We’ve covered cheese crime before, but cheese smuggling? We’ve seen this happen with the Russian food import ban, but the phenomenon is popping up closer to home. Different from its run-of-the-mill crime counterparts—like cheese hustlers, nacho cheese bandits, and the burglars who stole nearly $1M worth of Parmigiano Reggiano—these thieves were not technically stealing. The Ontario criminals were charged after purchasing cheese in America, smuggling it across the border into Canada, and selling it at prices much lower than Canadian cheese wholesale.
Involvement in this large scale cheese smuggling scandal recently placed a police officer behind bars. Though just recently convicted, Scott Heron was charged with the crime back in September 2012, when he was indicted for buying cases of cheese and bringing them across the border, undeclared and without paying duty. After making it to Canada, Heron planned to distribute the cheese to restaurants, accepting large profits—an estimated $165,000.
There were three smugglers involved in this cheese crime, dubbed the “mozzarella mafia” because they sought out pizza parlors to traffic the merchandise. One such target was Bob Abumeeiz of Windsor, Ontario, who reported to the CBC that he was asked to buy smuggled cheese from the US, with prices up to a third less than they are in Canada. With cheese prices rising a few percent each year, there is a clear motivation for this crime, as well as a big payout.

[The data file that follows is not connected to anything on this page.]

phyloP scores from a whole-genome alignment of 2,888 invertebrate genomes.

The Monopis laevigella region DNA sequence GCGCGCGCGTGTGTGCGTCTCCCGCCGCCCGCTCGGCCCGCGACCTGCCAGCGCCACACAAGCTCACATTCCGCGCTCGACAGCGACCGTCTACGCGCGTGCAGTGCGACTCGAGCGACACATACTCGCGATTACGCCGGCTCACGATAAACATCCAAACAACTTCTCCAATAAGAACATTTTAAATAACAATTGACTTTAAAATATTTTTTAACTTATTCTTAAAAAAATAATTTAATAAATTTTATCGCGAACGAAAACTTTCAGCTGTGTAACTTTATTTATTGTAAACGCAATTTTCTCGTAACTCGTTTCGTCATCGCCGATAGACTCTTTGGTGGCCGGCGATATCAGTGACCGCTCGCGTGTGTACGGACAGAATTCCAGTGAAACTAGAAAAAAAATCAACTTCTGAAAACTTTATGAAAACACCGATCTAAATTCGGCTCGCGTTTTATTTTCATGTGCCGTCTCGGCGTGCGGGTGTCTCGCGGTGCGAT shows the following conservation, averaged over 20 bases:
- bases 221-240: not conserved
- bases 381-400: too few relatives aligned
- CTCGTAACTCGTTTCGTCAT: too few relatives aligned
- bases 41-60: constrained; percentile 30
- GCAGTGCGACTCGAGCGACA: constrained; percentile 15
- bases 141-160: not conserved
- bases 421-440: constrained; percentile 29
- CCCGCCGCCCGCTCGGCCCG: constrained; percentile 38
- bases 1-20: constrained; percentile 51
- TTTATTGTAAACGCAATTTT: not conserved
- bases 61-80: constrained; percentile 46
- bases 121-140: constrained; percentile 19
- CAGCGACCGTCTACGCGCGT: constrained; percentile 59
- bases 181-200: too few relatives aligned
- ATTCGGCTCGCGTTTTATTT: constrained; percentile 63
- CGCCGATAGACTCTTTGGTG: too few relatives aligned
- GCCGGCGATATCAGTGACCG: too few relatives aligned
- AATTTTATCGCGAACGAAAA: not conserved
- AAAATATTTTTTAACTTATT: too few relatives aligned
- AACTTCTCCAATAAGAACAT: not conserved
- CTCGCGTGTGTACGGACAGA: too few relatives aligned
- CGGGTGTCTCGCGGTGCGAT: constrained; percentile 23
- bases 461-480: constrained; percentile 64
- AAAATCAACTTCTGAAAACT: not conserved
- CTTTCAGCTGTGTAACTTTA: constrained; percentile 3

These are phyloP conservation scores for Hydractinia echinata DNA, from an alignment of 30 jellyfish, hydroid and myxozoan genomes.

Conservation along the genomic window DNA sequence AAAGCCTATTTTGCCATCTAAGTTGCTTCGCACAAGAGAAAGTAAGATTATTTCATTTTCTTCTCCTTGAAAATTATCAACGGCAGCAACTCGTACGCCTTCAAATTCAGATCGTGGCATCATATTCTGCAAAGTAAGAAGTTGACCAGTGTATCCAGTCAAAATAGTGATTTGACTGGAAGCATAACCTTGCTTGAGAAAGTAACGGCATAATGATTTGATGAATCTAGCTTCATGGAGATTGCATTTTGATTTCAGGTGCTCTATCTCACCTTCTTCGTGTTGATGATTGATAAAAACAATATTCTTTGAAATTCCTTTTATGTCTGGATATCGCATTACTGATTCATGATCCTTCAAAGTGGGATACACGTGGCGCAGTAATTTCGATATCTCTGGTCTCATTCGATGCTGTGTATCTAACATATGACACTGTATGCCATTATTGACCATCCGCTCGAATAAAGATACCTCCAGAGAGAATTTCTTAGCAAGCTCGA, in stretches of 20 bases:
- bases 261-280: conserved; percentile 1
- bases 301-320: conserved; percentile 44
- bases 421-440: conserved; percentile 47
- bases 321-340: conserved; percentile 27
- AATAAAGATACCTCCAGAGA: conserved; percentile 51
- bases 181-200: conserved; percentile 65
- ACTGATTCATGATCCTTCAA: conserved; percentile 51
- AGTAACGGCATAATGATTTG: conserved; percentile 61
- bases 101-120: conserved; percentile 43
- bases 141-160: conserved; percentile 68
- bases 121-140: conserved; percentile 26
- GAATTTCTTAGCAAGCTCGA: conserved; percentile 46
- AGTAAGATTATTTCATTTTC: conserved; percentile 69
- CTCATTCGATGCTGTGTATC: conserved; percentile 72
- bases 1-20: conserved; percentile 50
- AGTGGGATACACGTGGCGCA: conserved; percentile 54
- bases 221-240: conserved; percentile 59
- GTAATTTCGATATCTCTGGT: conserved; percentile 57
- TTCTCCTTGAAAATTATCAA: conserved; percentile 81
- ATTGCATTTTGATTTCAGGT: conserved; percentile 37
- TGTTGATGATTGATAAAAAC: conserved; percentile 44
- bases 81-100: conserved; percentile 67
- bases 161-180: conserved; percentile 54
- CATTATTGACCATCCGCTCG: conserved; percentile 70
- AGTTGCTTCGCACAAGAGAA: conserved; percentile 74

As Niagara This Week reports, Niagara Regional Police Chief Jeff McGuire backs the cheese integrity of other members of the force: “The facts upon which Scott Heron was convicted are disturbing and are not reflective of the men and women who work in accordance with their oath every single day.” Heron is now suspended from the police force.
Though smuggling cheese may seem silly, and there is actually a lot of money to be made in illicit cheese, one thing is certain: #CheeseCrime shouldn’t pay.